Message c++std-lib-8281

Suppose we execute

        double x;

        std::cin >> x;

at a point where the input stream contains


followed perhaps by other characters.

One might plausibly expect an implementation to set x to NaN
on an implementation that supports IEEE floating-point.

Surely the standard cannot mandate such behavior, because not
every implementation knows what NaN is.  However, on an implementation
that does support NaN, is such behavior a permitted extension?

My first attempt at an answer is no, because if I track through the
standard, I find that the behavior of this statement is defined
as being identical to the behavior of strtod in c89, and that behavior
requires at least one digit in the input in order for the intput to
be valid.  However, I might have missed something.  Have I?

****Modified By: sebor @ Apr 03, 2001 08:48:03 PM****
Subject: Re: Is this a permissible extension?
Date: Fri, 09 Feb 2001 09:28:25 -0800
From: Matt Austern <>
Organization: AT&T Labs - Research
References: 1 , 2

To: C++ libraries mailing list
Message c++std-lib-8284

Andrew Koenig wrote:

> Fred> In "C" locale, only decimal floating-point constants are valid.
> Fred> So, no NaN nor Infinity is allowed.
> Yes -- I was talking about the default locale.

Actually, I think that strtod isn't the important part, at least for
discussing C++.  I think that this is an illegal extension in all
named locales.

First, let me explain why I said *named* locales.  If you construct
a locale with locale("foo"), the way it works is that the locale is
built up out of _byname facets instead of base class facets.  Except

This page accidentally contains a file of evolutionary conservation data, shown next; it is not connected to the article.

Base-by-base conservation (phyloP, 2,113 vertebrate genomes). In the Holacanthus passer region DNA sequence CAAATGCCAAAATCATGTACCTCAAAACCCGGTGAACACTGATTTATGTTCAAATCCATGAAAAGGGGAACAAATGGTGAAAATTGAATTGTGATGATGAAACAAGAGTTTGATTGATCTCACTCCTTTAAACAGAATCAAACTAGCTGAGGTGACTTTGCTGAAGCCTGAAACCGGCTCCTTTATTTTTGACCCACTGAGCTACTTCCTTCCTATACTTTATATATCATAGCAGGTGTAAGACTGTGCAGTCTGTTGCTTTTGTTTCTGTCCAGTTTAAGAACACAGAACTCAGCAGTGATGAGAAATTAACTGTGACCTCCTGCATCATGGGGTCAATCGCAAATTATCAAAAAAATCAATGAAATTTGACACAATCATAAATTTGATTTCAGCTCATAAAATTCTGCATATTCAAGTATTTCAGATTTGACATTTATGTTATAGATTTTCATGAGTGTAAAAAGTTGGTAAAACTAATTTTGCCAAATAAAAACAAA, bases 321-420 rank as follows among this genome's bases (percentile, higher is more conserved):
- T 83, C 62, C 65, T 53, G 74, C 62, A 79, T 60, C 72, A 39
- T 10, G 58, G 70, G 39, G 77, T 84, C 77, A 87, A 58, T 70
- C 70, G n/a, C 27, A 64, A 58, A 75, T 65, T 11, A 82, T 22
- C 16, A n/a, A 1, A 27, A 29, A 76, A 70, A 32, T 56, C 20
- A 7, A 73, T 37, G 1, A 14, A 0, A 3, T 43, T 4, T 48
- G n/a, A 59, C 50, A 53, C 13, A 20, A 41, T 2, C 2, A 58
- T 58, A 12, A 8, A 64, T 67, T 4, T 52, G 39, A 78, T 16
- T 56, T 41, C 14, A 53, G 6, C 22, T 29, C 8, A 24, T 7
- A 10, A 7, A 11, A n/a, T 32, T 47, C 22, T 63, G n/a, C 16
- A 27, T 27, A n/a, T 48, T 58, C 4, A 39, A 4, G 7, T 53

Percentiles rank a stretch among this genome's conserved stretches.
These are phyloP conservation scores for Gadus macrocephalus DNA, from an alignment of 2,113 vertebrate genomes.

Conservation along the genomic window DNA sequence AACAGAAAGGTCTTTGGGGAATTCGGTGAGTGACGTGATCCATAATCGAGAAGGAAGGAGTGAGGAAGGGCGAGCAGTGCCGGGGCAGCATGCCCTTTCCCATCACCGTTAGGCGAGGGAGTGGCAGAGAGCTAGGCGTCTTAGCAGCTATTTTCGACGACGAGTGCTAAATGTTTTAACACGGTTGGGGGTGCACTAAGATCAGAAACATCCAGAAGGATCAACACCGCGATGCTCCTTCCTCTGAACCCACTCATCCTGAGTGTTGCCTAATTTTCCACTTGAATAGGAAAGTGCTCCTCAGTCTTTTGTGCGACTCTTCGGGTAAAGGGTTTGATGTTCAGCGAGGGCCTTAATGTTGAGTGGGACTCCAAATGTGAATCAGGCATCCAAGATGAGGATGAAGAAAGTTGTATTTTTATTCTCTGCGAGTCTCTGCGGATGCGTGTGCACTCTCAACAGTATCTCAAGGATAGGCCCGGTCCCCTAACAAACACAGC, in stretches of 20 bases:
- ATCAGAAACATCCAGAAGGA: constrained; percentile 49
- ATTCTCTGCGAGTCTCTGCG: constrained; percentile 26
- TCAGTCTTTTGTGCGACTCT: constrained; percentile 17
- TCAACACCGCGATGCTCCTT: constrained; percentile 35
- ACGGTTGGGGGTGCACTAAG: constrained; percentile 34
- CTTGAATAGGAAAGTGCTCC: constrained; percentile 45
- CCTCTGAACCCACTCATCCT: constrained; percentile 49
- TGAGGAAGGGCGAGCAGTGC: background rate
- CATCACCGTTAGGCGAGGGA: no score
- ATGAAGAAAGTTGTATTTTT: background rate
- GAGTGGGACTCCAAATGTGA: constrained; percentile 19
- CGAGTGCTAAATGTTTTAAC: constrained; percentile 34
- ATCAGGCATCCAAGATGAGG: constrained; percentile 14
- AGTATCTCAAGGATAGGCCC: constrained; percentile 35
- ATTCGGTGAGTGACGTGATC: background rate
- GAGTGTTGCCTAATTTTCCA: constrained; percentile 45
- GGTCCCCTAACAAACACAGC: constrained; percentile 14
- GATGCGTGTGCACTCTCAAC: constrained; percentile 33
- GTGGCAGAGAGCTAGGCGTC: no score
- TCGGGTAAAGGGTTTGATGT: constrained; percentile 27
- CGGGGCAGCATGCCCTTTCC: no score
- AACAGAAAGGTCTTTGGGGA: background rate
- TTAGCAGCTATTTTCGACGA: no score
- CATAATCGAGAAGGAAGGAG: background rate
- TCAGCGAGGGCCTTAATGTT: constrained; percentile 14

that not all facets have _byname derived classes, so in some cases
you've still got the default behavior from the facet base class.  

One of the facets that has no _byname variant is num_get<>.  So if I
can construct an argument that the documented behavior of num_get<>
precludes this extension, I have also proved that this extension is
impossible in any named locale.  This argument does not apply to
arbitrary locales, since an arbitrary locale may replace any base
class facet that with a facet that inherits from it.

OK, now the argument I promised, saying that num_get<> can't recognize
the character string "NaN"., paragraph 2: num_get's overloaded conversion function, 
num_get::do_get(), works in three stages.

(1) It determines conversion specifiers.  We're OK so far.
(2) It accumulates characters from a provided input character.
(3) It uses the conversion specifiers and the characters it has
accumulated to produce a number.

Stage 2 is the crucial one.  it's described in, in
great detail.

For each character,
  (a) We get it from a supplied input iterator.
  (b) We look it up in a lookup table whose contents are prescribed
      by the standard.  (This has to do with wide characters, but there
      is no exception for the special case where you're reading narrow
  (c) If a character is found in the lookup table, or if it's a decimal
      point or a thousands sep, then it's checked to see if it can 
      legally appear in the number at that point.  If so, we keep 
      acumulating characters.

The characters in the lookup table are "0123456789abcdefABCDEF+-".
Library issue 221 would amend that to "0123456789abcdefxABCDEFX+-".
"N" isn't present in the lookup table, so stage 2 of num_get<>::do_get()
is not permitted to read the character sequence "NaN".

If you want to argue that num_get<>::do_get() is overspecified, I 
wouldn't disagree too violently.